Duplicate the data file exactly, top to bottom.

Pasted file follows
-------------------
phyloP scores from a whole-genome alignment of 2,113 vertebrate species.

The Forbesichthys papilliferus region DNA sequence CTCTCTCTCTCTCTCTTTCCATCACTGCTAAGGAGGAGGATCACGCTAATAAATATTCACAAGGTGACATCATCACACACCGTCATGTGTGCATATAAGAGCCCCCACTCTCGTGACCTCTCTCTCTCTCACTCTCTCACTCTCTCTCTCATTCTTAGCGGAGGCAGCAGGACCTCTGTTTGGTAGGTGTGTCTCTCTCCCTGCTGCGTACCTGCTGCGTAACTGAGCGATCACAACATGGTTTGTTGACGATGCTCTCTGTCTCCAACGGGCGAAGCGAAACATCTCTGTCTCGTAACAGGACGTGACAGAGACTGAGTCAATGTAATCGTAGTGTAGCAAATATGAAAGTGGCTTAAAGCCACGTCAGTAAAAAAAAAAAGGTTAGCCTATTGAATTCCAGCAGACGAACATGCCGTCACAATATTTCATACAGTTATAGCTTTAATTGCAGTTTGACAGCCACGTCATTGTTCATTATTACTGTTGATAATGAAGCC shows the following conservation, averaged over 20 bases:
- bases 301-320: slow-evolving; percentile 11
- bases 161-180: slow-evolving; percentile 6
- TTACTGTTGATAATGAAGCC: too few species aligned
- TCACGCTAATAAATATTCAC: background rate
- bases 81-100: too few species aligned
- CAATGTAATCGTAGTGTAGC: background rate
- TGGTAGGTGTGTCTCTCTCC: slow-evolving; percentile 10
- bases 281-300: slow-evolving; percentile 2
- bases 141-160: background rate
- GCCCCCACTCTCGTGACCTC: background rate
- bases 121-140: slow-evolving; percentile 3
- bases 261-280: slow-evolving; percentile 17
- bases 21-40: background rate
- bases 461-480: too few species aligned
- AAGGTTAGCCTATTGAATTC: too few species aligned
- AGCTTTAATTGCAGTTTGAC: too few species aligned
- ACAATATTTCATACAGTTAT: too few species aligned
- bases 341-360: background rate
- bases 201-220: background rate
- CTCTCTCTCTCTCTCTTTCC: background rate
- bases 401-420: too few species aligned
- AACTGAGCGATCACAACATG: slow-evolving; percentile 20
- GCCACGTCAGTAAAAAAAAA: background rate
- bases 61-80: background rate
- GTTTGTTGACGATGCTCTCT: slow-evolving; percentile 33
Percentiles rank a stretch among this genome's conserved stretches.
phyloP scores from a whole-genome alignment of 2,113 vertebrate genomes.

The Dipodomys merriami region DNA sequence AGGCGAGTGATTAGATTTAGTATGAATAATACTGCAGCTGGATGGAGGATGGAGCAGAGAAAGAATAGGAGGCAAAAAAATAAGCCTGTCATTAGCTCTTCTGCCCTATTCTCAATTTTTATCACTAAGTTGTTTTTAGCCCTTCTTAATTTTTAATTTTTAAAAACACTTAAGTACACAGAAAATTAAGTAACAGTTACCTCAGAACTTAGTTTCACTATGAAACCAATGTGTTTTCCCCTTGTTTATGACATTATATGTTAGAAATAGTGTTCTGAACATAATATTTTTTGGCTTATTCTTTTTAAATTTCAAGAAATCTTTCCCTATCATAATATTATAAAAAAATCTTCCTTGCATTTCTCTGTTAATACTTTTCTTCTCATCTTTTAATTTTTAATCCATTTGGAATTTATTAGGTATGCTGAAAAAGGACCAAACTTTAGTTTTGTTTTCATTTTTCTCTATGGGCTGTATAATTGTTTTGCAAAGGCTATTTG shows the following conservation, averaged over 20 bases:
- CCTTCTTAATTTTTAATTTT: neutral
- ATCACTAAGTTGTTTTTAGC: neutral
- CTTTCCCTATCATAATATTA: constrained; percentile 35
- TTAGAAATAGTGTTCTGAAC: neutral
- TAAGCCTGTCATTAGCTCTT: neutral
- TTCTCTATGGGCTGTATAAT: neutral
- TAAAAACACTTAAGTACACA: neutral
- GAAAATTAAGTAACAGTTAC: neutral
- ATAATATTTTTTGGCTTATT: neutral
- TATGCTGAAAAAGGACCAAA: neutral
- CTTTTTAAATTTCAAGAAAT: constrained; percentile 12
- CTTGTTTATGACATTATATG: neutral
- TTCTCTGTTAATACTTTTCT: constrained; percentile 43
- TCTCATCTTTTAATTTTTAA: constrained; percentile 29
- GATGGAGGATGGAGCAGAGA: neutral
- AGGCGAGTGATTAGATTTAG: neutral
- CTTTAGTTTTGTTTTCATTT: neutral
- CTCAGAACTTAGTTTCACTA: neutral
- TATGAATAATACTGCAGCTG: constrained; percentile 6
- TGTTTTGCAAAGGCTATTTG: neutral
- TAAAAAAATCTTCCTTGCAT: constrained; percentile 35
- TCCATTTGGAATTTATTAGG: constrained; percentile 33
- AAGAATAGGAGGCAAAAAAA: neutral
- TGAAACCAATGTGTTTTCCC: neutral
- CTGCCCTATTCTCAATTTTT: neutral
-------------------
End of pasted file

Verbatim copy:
phyloP scores from a whole-genome alignment of 2,113 vertebrate species.

The Forbesichthys papilliferus region DNA sequence CTCTCTCTCTCTCTCTTTCCATCACTGCTAAGGAGGAGGATCACGCTAATAAATATTCACAAGGTGACATCATCACACACCGTCATGTGTGCATATAAGAGCCCCCACTCTCGTGACCTCTCTCTCTCTCACTCTCTCACTCTCTCTCTCATTCTTAGCGGAGGCAGCAGGACCTCTGTTTGGTAGGTGTGTCTCTCTCCCTGCTGCGTACCTGCTGCGTAACTGAGCGATCACAACATGGTTTGTTGACGATGCTCTCTGTCTCCAACGGGCGAAGCGAAACATCTCTGTCTCGTAACAGGACGTGACAGAGACTGAGTCAATGTAATCGTAGTGTAGCAAATATGAAAGTGGCTTAAAGCCACGTCAGTAAAAAAAAAAAGGTTAGCCTATTGAATTCCAGCAGACGAACATGCCGTCACAATATTTCATACAGTTATAGCTTTAATTGCAGTTTGACAGCCACGTCATTGTTCATTATTACTGTTGATAATGAAGCC shows the following conservation, averaged over 20 bases:
- bases 301-320: slow-evolving; percentile 11
- bases 161-180: slow-evolving; percentile 6
- TTACTGTTGATAATGAAGCC: too few species aligned
- TCACGCTAATAAATATTCAC: background rate
- bases 81-100: too few species aligned
- CAATGTAATCGTAGTGTAGC: background rate
- TGGTAGGTGTGTCTCTCTCC: slow-evolving; percentile 10
- bases 281-300: slow-evolving; percentile 2
- bases 141-160: background rate
- GCCCCCACTCTCGTGACCTC: background rate
- bases 121-140: slow-evolving; percentile 3
- bases 261-280: slow-evolving; percentile 17
- bases 21-40: background rate
- bases 461-480: too few species aligned
- AAGGTTAGCCTATTGAATTC: too few species aligned
- AGCTTTAATTGCAGTTTGAC: too few species aligned
- ACAATATTTCATACAGTTAT: too few species aligned
- bases 341-360: background rate
- bases 201-220: background rate
- CTCTCTCTCTCTCTCTTTCC: background rate
- bases 401-420: too few species aligned
- AACTGAGCGATCACAACATG: slow-evolving; percentile 20
- GCCACGTCAGTAAAAAAAAA: background rate
- bases 61-80: background rate
- GTTTGTTGACGATGCTCTCT: slow-evolving; percentile 33
Percentiles rank a stretch among this genome's conserved stretches.
phyloP scores from a whole-genome alignment of 2,113 vertebrate genomes.

The Dipodomys merriami region DNA sequence AGGCGAGTGATTAGATTTAGTATGAATAATACTGCAGCTGGATGGAGGATGGAGCAGAGAAAGAATAGGAGGCAAAAAAATAAGCCTGTCATTAGCTCTTCTGCCCTATTCTCAATTTTTATCACTAAGTTGTTTTTAGCCCTTCTTAATTTTTAATTTTTAAAAACACTTAAGTACACAGAAAATTAAGTAACAGTTACCTCAGAACTTAGTTTCACTATGAAACCAATGTGTTTTCCCCTTGTTTATGACATTATATGTTAGAAATAGTGTTCTGAACATAATATTTTTTGGCTTATTCTTTTTAAATTTCAAGAAATCTTTCCCTATCATAATATTATAAAAAAATCTTCCTTGCATTTCTCTGTTAATACTTTTCTTCTCATCTTTTAATTTTTAATCCATTTGGAATTTATTAGGTATGCTGAAAAAGGACCAAACTTTAGTTTTGTTTTCATTTTTCTCTATGGGCTGTATAATTGTTTTGCAAAGGCTATTTG shows the following conservation, averaged over 20 bases:
- CCTTCTTAATTTTTAATTTT: neutral
- ATCACTAAGTTGTTTTTAGC: neutral
- CTTTCCCTATCATAATATTA: constrained; percentile 35
- TTAGAAATAGTGTTCTGAAC: neutral
- TAAGCCTGTCATTAGCTCTT: neutral
- TTCTCTATGGGCTGTATAAT: neutral
- TAAAAACACTTAAGTACACA: neutral
- GAAAATTAAGTAACAGTTAC: neutral
- ATAATATTTTTTGGCTTATT: neutral
- TATGCTGAAAAAGGACCAAA: neutral
- CTTTTTAAATTTCAAGAAAT: constrained; percentile 12
- CTTGTTTATGACATTATATG: neutral
- TTCTCTGTTAATACTTTTCT: constrained; percentile 43
- TCTCATCTTTTAATTTTTAA: constrained; percentile 29
- GATGGAGGATGGAGCAGAGA: neutral
- AGGCGAGTGATTAGATTTAG: neutral
- CTTTAGTTTTGTTTTCATTT: neutral
- CTCAGAACTTAGTTTCACTA: neutral
- TATGAATAATACTGCAGCTG: constrained; percentile 6
- TGTTTTGCAAAGGCTATTTG: neutral
- TAAAAAAATCTTCCTTGCAT: constrained; percentile 35
- TCCATTTGGAATTTATTAGG: constrained; percentile 33
- AAGAATAGGAGGCAAAAAAA: neutral
- TGAAACCAATGTGTTTTCCC: neutral
- CTGCCCTATTCTCAATTTTT: neutral